Contact US

Leopold's Preserve is open 7 days a week from dawn until dusk. Our public parking area is conveniently located off of Route 55 (John Marshall Highway).

 

NOTE: the entrances located within the private Villages of Piedmont community are not for public access! 

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For GPS Location Use:

16290 Thoroughfare Road
Broad Run, Virginia 20137

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Directions: Traveling west on John Marshall Highway (Rt. 55) turn left onto Thoroughfare Road (SR 682). Continue a short distance and the paved road turns to gravel. Cross the railroad tracks and in just a few hundred yards you will see the parking areas located to the left (Parking Lot East) and right (Parking Lot West).

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Our viewing platform is wheelchair accessible from Parking Lot West.
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© 2017 by White House Farm Foundation

ABOUT

aldo leopold

Aldo Leopold

Aldo Leopold was born in Burlington, Iowa, on January 11, 1887. As a boy he developed a lively interest in field omithology and natural history, and after schooling in Burlington, at Lawrenceville Prep in New Jersey, and the Sheffield Scientific School at Yale, he enrolled in the Yale forestry school, the first graduate school of forestry in the United States. Graduating with a masters in 1909, he joined the U.S. Forest Service, by 1912 was supervisor of the million-acre Carson National Forest, and in 1924 accepted the position of Associate Director of the U.S. Forest Products Laboratory in Madison, Wisconsin, the principal research institution of the Forest Service at that time. In 1933 he was appointed to the newly created chair in Game Management at the University of Wisconsin, a position he held until his death.

 

Leopold was throughout his life at the forefront of the conservation movement. Indeed, he is widely acknowledged as the father of wildlife conservation in America. Though perhaps best known for A Sand County Almanac, he was also an internationally respected scientist, authored the classic text Game Management, which is still in use today, wrote more than 350 articles, most on scientific and policy matters, and was an advisor on conservation to the United Nations. He died of a heart attack on April 21, 1948 while helping his neighbors fight a grass fire. He has subsequently been named to the National Wildlife Federation's Conservation Hall of Fame, and in 1978, the John Burroughs Memorial Association awarded him the John Burroughs Medal for his lifework and, in particular, for A Sand County Almanac.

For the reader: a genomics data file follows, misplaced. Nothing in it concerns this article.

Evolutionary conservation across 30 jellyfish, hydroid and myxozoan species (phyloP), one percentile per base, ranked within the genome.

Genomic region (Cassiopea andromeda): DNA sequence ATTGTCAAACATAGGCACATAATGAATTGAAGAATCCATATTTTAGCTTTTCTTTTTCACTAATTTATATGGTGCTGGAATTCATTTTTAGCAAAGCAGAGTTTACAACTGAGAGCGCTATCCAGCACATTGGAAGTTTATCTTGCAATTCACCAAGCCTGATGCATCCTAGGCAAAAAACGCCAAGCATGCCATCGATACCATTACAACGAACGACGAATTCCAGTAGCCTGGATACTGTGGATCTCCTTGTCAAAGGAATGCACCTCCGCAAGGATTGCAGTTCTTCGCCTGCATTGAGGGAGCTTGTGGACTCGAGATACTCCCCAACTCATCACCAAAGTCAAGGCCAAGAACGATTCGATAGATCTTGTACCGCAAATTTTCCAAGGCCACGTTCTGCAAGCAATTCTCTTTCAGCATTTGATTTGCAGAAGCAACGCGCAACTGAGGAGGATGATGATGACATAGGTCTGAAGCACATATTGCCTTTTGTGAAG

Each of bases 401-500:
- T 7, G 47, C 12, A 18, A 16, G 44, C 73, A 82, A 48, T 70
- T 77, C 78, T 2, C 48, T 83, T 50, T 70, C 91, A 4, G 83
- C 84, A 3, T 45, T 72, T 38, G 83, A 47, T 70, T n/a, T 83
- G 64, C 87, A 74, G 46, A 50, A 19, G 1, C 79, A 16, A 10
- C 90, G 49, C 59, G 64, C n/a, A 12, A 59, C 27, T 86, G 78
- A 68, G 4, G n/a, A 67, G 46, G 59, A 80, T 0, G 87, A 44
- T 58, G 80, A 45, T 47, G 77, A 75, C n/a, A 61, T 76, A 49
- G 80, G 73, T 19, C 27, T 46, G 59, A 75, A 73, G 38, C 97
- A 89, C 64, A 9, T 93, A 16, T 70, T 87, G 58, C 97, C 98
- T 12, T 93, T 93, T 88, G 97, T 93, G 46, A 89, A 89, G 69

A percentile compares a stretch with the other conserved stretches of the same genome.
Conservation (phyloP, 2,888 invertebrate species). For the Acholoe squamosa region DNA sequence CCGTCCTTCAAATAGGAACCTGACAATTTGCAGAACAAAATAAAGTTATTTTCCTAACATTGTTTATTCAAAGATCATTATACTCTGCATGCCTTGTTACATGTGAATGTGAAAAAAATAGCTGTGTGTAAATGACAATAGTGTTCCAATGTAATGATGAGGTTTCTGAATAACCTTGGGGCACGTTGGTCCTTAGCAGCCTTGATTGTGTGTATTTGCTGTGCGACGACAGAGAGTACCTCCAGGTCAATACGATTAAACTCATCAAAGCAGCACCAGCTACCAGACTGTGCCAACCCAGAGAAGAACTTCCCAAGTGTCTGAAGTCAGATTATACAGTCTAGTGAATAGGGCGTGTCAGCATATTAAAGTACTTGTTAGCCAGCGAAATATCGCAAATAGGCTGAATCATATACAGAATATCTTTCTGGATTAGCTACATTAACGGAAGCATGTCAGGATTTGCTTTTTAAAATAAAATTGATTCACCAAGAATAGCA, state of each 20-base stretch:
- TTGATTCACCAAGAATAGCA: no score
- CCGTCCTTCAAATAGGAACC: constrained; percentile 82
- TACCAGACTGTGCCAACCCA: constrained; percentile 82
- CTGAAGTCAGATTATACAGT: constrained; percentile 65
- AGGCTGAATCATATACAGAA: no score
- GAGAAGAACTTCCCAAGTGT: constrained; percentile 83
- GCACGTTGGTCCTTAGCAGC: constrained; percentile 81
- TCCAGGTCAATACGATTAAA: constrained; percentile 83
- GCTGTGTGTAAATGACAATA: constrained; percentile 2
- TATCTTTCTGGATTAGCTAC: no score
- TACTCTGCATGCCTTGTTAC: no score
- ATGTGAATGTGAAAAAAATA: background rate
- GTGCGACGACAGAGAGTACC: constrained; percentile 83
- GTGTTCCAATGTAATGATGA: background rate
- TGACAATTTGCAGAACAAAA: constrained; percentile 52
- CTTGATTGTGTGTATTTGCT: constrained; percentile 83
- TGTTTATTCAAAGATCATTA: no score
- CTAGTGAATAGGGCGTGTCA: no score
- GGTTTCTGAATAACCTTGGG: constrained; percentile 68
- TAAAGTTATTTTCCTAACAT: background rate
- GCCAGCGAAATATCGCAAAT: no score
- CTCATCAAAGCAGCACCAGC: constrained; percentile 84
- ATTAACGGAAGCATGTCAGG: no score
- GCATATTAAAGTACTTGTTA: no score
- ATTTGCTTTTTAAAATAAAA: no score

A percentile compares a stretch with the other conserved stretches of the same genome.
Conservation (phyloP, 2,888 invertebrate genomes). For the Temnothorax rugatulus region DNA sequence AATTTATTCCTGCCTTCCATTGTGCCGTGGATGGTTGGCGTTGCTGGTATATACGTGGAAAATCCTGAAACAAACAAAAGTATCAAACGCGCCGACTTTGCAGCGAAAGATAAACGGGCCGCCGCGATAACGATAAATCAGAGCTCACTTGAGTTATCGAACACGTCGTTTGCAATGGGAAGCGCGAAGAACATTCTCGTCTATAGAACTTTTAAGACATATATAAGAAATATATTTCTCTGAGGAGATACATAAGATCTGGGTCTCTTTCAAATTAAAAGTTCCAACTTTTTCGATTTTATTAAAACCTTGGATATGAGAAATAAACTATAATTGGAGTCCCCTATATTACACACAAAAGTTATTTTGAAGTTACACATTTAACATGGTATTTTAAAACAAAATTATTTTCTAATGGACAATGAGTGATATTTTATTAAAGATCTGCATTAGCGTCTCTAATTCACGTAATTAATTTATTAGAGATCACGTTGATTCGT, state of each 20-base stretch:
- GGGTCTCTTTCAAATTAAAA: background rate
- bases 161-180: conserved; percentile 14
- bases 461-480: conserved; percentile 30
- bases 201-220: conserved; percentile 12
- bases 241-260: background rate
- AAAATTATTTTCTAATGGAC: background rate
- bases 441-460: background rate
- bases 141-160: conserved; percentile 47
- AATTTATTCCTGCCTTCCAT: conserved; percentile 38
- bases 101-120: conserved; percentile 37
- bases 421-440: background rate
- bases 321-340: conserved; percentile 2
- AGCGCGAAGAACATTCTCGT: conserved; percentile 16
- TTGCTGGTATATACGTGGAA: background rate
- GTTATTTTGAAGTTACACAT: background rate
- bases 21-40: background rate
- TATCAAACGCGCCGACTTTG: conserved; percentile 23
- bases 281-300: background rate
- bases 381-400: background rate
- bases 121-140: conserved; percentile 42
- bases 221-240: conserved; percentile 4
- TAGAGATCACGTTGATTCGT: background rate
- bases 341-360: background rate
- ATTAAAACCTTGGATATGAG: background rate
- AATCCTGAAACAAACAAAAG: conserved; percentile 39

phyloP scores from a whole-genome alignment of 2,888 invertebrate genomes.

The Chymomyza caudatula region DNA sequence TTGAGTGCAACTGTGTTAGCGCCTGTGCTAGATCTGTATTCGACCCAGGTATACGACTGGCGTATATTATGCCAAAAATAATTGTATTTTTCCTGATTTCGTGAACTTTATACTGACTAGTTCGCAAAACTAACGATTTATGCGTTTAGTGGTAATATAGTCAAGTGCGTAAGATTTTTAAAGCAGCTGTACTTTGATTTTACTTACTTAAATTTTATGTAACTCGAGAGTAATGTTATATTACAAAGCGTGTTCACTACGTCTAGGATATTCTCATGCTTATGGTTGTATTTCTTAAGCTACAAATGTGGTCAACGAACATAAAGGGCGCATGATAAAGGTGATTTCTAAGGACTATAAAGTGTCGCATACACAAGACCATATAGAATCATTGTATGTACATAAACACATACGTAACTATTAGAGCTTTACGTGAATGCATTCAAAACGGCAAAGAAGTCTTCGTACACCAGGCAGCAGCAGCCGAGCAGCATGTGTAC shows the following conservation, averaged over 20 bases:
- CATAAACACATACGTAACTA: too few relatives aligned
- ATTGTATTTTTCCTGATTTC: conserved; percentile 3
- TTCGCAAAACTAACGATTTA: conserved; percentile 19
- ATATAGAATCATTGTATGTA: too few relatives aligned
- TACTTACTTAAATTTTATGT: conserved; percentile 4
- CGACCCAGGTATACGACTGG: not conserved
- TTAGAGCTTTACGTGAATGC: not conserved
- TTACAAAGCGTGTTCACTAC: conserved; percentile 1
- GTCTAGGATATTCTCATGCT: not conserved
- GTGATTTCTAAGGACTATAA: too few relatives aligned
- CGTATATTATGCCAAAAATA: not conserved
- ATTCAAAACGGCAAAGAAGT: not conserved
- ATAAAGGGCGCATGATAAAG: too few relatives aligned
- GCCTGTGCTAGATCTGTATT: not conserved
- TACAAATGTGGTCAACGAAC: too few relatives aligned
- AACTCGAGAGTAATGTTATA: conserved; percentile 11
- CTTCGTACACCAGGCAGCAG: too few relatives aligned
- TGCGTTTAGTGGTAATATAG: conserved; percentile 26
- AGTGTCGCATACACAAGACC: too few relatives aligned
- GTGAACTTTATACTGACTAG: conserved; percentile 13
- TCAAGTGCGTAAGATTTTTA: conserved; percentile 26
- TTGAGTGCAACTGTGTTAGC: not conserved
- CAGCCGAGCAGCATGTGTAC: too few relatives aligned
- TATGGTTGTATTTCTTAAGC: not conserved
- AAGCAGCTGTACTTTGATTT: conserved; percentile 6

"Acts of creation are ordinarily reserved for gods and poets. To plant a pine, one need only own a shovel."  - Aldo Leopold

Aldo Leopold And A Land Ethic For Our Time

​The first full-length documentary film ever made about legendary conservation thinker Aldo Leopold, Green Fire explores Leopold’s extraordinary career and his enduring influence – tracing how he shaped the modern conservation movement and continues to inspire projects all over the country that connect people and the land.

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WATCH THE PREVIEW: https://vimeo.com/8669977